WordPress security continued

Of course, not two seconds after publishing my previous post, while talking about it with a friend, he realized that it is not only the WordPress log-in form which has clear security implications (as in providing which of the two login-data was erroneous), but that WordPress could potentially leak information through the lost password retrieval / reset feature.

Don’t get me wrong, I love WordPress, but I am beginning to suspect that the immense popularity it has attracted, is due to its ease of use, and usability have never been known to often go hand in hand with security. And indeed, WordPress, with all the security “flaws” one can find in it, seem to have chosen ease of use over security.

It was, however, rather easy to fix this too, although it meant diving head first into some PHP code. The affected lines of code which we wish to disable is inside a switch-statement far down in wp-login.php.

It ended up looking like this:

case 'lostpassword' :
case 'retrievepassword' :
        $redirect_to = 'wp-login.php';
        wp_safe_redirect($redirect_to);
        exit();
break;

case 'resetpass' :
case 'rp' :
        wp_redirect('wp-login.php');
        exit();
break;

case 'register' :
        wp_redirect('wp-login.php?registration=disabled');
        exit();
break;

Not everyone can use this approach of course, since your blog might wish to let users retrieve their password, or to register, or whatever, but for this blog, with me as the sole author, it works quite nicely.

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4 Responses to “WordPress security continued”

  1. lbe says:

    Nice post, how does the resetpass and lostpassword functions work in WordPress? Haven’t studied the source myself.

  2. Patrik says:

    I’m not sure exactly how you mean by “work” (superficially i.e. what makes them vulnerable, or “under the hood”). I’m hoping that you are meaning my first interpretation, since that’s the one I know the answer to ;)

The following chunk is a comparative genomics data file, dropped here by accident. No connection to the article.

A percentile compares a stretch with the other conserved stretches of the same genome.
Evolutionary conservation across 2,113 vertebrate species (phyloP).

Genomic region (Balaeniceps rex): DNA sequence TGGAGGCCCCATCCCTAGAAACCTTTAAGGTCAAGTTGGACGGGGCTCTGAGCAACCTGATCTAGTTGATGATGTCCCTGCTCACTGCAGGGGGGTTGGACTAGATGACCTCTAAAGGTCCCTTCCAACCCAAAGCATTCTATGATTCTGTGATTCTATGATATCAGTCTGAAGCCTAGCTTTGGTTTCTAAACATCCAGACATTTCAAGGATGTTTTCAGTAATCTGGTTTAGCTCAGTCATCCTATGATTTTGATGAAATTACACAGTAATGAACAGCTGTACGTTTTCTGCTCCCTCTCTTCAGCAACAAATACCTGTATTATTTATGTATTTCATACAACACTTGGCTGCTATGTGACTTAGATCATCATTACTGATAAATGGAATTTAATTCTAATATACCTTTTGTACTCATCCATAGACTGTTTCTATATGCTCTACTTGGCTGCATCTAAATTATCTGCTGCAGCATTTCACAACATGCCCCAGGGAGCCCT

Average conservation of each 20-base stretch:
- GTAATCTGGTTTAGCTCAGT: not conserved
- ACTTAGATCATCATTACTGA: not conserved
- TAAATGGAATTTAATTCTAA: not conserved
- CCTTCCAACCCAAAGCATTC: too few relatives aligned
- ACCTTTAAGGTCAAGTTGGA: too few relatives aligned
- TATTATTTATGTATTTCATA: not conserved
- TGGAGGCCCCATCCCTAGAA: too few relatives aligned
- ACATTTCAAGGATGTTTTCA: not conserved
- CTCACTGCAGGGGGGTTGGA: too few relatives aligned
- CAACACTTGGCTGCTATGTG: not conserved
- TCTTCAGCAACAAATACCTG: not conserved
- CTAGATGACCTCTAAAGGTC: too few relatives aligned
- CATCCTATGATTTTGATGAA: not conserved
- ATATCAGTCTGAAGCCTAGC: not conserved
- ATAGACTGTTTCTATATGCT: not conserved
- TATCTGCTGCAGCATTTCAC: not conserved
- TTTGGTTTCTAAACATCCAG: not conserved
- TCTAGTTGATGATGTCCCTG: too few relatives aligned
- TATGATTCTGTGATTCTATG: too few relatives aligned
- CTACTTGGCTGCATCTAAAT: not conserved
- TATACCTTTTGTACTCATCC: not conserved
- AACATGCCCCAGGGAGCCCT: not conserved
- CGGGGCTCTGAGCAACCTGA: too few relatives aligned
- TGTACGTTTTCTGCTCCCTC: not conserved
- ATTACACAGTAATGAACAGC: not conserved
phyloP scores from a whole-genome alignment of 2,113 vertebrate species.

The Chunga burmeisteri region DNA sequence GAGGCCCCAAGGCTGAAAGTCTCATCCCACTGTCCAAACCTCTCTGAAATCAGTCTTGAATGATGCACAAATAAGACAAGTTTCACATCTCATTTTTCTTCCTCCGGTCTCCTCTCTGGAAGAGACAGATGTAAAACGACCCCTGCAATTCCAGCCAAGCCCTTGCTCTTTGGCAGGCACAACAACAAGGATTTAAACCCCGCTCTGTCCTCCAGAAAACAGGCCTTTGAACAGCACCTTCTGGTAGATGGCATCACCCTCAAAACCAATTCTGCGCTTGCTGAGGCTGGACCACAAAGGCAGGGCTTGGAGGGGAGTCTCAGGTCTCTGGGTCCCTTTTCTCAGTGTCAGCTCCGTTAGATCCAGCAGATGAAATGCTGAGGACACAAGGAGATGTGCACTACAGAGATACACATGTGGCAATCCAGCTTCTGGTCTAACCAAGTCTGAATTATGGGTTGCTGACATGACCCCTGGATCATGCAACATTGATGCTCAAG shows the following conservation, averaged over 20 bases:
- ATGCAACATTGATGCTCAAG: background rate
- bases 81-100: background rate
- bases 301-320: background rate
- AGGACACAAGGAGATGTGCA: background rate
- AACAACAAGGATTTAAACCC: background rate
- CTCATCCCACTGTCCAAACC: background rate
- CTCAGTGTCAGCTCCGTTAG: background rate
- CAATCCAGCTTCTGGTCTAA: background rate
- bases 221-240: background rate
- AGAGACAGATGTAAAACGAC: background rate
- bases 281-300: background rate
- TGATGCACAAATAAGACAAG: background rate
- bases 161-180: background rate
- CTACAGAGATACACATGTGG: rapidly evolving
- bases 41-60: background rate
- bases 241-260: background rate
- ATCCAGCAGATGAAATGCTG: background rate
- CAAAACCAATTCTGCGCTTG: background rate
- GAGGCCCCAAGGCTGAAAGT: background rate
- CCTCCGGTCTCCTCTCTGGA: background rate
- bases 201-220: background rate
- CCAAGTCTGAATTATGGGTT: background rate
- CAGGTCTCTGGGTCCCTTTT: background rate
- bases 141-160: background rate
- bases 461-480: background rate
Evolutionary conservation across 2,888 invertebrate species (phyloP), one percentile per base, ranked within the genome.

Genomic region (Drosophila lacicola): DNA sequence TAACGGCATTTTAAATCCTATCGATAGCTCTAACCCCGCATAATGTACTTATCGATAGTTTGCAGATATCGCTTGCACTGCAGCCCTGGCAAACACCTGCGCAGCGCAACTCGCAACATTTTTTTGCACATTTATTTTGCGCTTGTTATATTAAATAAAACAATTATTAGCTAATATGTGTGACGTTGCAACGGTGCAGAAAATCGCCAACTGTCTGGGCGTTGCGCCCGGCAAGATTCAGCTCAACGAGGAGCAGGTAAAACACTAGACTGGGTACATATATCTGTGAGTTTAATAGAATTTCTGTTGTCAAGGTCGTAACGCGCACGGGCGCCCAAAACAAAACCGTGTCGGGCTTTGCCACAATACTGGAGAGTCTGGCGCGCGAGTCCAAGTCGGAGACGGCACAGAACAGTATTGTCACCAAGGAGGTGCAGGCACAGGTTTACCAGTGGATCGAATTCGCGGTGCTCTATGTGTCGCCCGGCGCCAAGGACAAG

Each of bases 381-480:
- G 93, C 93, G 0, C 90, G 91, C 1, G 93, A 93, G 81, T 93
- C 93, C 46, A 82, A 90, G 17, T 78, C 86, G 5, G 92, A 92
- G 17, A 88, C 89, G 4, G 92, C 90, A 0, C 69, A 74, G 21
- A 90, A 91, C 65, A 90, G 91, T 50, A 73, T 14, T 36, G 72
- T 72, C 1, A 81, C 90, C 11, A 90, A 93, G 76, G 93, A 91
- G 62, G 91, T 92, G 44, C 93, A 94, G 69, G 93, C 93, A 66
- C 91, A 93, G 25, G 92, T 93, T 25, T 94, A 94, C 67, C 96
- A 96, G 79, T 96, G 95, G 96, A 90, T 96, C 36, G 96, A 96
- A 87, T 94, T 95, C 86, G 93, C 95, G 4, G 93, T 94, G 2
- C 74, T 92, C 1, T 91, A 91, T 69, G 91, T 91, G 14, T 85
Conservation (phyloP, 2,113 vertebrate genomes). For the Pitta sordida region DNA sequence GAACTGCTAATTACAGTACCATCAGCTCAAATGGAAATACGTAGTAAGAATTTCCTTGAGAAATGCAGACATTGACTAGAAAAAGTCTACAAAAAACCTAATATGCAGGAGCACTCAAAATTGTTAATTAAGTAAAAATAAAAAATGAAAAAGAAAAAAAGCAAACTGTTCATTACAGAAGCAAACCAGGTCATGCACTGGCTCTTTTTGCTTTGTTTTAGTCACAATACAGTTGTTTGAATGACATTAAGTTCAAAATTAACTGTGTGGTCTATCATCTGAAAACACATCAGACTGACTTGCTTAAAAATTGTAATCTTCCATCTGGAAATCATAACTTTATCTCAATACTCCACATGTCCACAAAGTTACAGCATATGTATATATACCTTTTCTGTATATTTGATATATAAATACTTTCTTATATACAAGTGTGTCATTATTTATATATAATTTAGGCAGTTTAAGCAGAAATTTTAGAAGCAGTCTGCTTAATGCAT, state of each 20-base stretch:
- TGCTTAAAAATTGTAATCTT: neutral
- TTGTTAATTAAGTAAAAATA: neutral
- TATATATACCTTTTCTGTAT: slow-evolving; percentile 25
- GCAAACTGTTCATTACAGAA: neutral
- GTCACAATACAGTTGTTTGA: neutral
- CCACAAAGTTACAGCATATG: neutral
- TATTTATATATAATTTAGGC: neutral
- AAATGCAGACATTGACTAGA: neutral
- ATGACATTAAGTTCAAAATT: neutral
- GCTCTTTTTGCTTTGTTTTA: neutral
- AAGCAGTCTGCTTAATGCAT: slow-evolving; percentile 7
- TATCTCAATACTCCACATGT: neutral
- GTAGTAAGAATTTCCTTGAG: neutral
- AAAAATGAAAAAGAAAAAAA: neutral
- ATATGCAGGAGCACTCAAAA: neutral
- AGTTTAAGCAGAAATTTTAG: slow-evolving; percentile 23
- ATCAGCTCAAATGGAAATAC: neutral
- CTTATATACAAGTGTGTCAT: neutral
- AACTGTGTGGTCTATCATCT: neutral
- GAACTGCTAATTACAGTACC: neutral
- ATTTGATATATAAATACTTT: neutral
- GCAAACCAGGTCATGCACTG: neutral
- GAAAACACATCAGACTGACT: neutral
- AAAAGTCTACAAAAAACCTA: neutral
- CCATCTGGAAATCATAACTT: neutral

Basically, if you call the “lost password” function, it lands you with a form asking for your username, and upon a faulty username the error message tells you so, and upon a correct username, it responds with a success message. One could argue that this is still not much of a vulnerability as, after having guessed the username, would still have to guess the password, which would presumably just have been reset. (And by guess I of course mean bruteforce search).

    If your question was about the “under the hood” stuff, I’m sorry, I can only point you in the right direction (wp-login.php in the root of the wordpress install directory) in which I just ripped out the parts connecting the POST/GET data with any password manipulation functions. Hope it helps.

  3. lbe says:

    That is interesting, I’m not sure how up-to-date my installation of WordPress is but when I answer to comments on a post my username gets displayed as well. Maybe there is a setting for this, haven’t thought of it as a security issue before, but that should probably be changed as well then.

  4. Patrik says:

    Oooh, deadly security sin number one :P Out of date software ;D But seriously, I can’t remember how the older versions worked, but 2.7 allows you to specify a string (name) to display. Which is neat. And as always, these measures are just speed bumps. A sufficiently determined attacker could gain entry anyway, but then again, this little piss-ant blog isn’t worth enough to attack, and these measures just might be enough to keep it from being attacked (as there are far more vulnerable installations out there).